European Fiscal Compact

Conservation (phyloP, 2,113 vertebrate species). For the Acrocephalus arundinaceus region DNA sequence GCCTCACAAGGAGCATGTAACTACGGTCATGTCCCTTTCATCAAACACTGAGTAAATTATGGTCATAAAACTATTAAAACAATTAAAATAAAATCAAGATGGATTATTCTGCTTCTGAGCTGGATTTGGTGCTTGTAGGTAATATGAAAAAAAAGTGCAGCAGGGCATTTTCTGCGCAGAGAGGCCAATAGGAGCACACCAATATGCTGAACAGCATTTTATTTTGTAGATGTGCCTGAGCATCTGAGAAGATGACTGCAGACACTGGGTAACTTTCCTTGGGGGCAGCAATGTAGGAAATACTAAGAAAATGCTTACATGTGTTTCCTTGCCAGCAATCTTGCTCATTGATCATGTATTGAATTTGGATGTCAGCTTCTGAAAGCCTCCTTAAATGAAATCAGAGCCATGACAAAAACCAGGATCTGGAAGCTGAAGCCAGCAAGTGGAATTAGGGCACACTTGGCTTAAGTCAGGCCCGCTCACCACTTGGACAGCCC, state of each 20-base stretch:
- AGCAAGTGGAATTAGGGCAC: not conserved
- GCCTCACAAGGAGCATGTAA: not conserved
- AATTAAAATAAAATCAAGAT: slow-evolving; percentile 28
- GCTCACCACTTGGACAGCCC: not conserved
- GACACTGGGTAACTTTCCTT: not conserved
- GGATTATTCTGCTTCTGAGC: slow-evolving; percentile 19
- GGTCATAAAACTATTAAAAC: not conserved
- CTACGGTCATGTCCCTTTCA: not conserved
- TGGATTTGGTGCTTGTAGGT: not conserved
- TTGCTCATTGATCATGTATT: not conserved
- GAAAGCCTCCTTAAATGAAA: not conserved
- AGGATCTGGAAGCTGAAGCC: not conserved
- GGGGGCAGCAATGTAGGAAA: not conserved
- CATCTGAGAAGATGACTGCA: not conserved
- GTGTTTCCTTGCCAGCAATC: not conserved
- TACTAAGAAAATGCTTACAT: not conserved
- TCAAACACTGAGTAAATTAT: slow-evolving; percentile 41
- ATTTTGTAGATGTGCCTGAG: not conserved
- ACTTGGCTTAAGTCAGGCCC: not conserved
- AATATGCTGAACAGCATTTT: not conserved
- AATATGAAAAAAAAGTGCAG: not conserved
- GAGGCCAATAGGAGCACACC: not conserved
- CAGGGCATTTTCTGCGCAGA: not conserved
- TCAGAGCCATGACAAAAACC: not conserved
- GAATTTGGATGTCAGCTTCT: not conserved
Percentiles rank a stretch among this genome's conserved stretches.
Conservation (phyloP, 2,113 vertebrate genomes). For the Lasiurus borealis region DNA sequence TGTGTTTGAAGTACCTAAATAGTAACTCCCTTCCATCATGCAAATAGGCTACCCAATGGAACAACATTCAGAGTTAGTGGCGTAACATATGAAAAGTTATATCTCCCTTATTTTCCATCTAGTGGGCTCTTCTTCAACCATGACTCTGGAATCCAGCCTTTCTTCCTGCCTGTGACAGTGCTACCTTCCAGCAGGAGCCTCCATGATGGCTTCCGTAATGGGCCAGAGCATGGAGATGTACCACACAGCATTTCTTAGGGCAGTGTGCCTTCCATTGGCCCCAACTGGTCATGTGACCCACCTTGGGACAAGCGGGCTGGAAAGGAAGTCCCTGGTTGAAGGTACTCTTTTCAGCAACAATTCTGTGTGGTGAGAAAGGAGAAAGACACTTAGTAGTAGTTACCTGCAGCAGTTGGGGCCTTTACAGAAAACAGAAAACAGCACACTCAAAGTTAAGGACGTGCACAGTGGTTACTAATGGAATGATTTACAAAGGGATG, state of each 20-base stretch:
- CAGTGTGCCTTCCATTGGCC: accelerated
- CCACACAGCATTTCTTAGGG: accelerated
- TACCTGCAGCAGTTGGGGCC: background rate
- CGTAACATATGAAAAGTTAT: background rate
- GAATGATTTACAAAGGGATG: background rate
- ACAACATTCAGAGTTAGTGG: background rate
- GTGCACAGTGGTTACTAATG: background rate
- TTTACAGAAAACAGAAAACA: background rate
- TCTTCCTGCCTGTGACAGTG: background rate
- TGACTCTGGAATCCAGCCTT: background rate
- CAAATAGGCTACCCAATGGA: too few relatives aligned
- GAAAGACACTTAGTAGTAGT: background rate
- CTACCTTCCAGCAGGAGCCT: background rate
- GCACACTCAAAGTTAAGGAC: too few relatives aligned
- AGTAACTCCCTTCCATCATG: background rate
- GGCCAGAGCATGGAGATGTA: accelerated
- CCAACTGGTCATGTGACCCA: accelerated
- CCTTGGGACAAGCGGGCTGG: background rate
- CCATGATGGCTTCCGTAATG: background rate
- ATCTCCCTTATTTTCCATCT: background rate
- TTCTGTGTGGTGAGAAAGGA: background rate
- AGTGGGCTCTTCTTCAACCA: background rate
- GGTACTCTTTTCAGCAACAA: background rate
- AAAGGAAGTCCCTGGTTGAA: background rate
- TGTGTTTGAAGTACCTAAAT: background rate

The Fiscal Compact (formally, the Treaty on Stability, Coordination and Governance in the Economic and Monetary Union; also referred to as TSCG or more plainly the Fiscal Stability Treaty), is an intergovernmental treaty introduced as a new stricter version of the Stability and Growth Pact, signed on 2 March 2012 by all member states of the European Union (EU), except the Czech Republic, the United Kingdom, and Croatia (subsequently acceding the EU in July 2013). The treaty entered into force on 1 January 2013 for the 16 states which completed ratification prior of this date. As of 1 April 2014, it had been ratified and entered into force for all 25 signatories.While the entire treaty applies to ratifying eurozone states, only Title V, covering euro summit participation, automatically applies for ratifying non-eurozone member states. However, these states can attach a declaration to their instrument of ratification stating their desire to also be bound by the treaty's fiscal provisions (Title III) and/or enhanced economic coordination provisions (Title IV). Both Denmark and Romania have declared themselves to be bound by all treaty titles, while Bulgaria declared itself bound by all treaty titles except of Title IV.Member states bound by the fiscal provisions of the treaty will face annual fines up to 0.1% of GDP, if they after one year of the Fiscal Compact entering into force for them, have failed to enact a domestic ""implementation law"" establishing a self-correcting mechanism, guided by surveillance of a governmentally independent fiscal advisory council, which shall guarantee their national budget be in balance or surplus under the treaty's definition. The treaty defines a balanced budget as a general budget deficit not exceeding 3.0% of the gross domestic product (GDP), and a structural deficit not exceeding a country-specific Medium-Term budgetary Objective (MTO) which at most can be set to 0.5% of GDP for states with a debt‑to‑GDP ratio exceeding 60% - or at most 1.0% of GDP for states with debt levels within the 60%-limit. The country-specific MTOs are recalculated every third year and might be set at stricter levels compared to what the treaty allows at most. The treaty also contains a direct copy of the ""debt brake"" criteria outlined in the Stability and Growth Pact, which defines the rate at which debt levels above the limit of 60% of GDP shall decrease.If the budget or estimated fiscal account for any ratifying state is found to be noncompliant with the deficit or debt criteria, the state is obliged to rectify the issue. If a state is in breach at the time of the treaty's entry into force, the correction will be deemed to be sufficient if it delivers sufficiently large annual improvements to remain on a country specific predefined ""adjustment path"" towards the limits at a midterm horizon. Should a state suffer a significant recession, it will be exempted from the requirement to deliver a fiscal correction for as long as it lasts.Despite being an International treaty outside the EU legal framework, all treaty provisions function as an extension to existing EU regulations, utilising the same reporting instruments and organisational structures already created within EU in the three areas: Budget discipline enforced by Stability and Growth Pact (extended by Title III), Coordination of economic policies (extended by Title IV), and Governance within the EMU (extended by Title V). The treaty states that the signatories shall attempt to incorporate the Fiscal Compact into the EU's legal framework, on the basis of an assessment of the experience with its implementation, by 1 January 2018 at the latest.